A good title attracts the readers’ interest, and it helps announce the tone of the essay. An informal or humorous essay, for instance, might have a catchy, funny title. Never substitute a mere label, such as “Abortion” or “Essay One” for a meaningful title.
Basic rules with Titles: a) Your title should not be underlined, put in quotation marks, bolded, italicized, nor should the font be larger than the standard font; b) Capitalize the first, last, and important words of your title. Generally, do not capitalize such words as “an, and, a, the” or prepositions, unless they appear as the first or last words of the title; for example, “The End of an Era.”
II) Introductory Paragraphs Lead-ins: Before writing the thesis sentence, an introductory device called a lead-in is utilized. The lead-in: a) catches the readers’ attention; b) announces the subject matter and tone of the essay; and c) sets up, or leads into, the presentation of the thesis and essay map. (See attached Appendix, “List of Lead-ins”)
Basic rules with Lead-ins: a) the lead-in only introduces the thesis. After the lead-in, add a connecting sentence or phrase before the thesis; b) keep the lead-in brief.
Thesis Sentence: The thesis sentence declares the main point of the essay by a) announcing the subject of the essay; b) stating the writer’s opinion; c) stating or implying the writer’s purpose in the essay (arguing a position, moving people to action, etc…). Everything in the essay should support the thesis. A thesis asserts one idea only. Never express the thesis in the form of a question. Never use the first person “I, me, my” when expressing the thesis.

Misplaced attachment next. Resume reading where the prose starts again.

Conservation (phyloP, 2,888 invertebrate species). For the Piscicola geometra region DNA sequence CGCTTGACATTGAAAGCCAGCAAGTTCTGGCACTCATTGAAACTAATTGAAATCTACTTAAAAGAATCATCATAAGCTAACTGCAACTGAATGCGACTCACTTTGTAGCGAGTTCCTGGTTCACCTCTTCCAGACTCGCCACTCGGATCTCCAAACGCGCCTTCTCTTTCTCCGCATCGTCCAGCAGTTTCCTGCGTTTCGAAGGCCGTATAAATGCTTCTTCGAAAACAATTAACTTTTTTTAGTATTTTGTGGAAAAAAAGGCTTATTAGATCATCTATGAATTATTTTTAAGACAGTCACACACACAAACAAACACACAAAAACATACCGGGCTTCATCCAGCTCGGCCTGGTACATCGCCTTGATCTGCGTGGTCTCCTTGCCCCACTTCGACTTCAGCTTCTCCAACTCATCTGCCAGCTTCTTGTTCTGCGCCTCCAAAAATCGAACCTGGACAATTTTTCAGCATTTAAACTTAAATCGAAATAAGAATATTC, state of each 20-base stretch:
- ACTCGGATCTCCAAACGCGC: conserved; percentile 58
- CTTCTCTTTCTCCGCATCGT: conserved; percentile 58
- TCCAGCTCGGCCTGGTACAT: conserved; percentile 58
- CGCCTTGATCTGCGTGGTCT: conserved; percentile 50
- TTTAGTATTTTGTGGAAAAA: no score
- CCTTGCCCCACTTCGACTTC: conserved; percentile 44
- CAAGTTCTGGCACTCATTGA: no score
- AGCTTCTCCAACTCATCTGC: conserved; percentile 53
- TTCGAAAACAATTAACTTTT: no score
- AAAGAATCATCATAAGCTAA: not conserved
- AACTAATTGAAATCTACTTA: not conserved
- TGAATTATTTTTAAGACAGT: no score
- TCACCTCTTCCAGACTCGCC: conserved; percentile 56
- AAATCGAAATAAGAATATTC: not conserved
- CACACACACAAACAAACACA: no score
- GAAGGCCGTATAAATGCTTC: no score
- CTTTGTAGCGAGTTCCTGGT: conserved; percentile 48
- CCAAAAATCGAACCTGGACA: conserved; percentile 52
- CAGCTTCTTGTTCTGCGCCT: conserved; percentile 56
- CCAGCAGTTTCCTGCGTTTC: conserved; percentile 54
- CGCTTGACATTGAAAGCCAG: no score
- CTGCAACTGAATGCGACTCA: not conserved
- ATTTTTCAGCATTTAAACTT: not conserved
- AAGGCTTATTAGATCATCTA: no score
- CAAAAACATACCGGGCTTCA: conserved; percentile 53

The Essay Map: This is part of the Thesis or it follows the Thesis in a separate sentence. It introduces the major points to be discussed. The Essay Map predicts the organization of the essay.
Sample Introductory Paragraph:
Knowing that one needs help and making the steps towards getting that help is the first step towards success. This is very true for many college students who find themselves struggling with their studies. Whether it be an Algebra class or a Literature class, every student needs extra help that the professor alone cannot provide. This is where the Study Skills Center comes in to save the day. The Study Skills Center is an excellent place for students to receive help with basic courses. The Center’s numerous free services, well-trained tutors, and variety of supplementary learning materials can often mean the difference between academic success and failure for many students.
III) Body Paragraphs
The Topic Sentence: The first sentence of the body paragraph. It asserts the main idea of the body paragraph
Paragraph Development: The information in each paragraph must completely explain, exemplify, define, and support the topic sentence. A typical paragraph must have at least 3 examples to support the topic sentence. A paragraph can have more than 3 examples as well.
Paragraph Length: There is no set length for a paragraph (a paragraph can be more than 4 sentences in length). If you find yourself writing a paragraph that is growing far too long—well over a typed page—look for a logical place to divide the paragraph and start a new paragraph, but write a topic sentence that announces it is continuing the discussion from the previous paragraph.
Paragraph Unity: All of the information in the paragraph must relate to the topic sentence.
Paragraph Coherence: All of the sentences in the paragraph must flow together in a clear, logical manner. To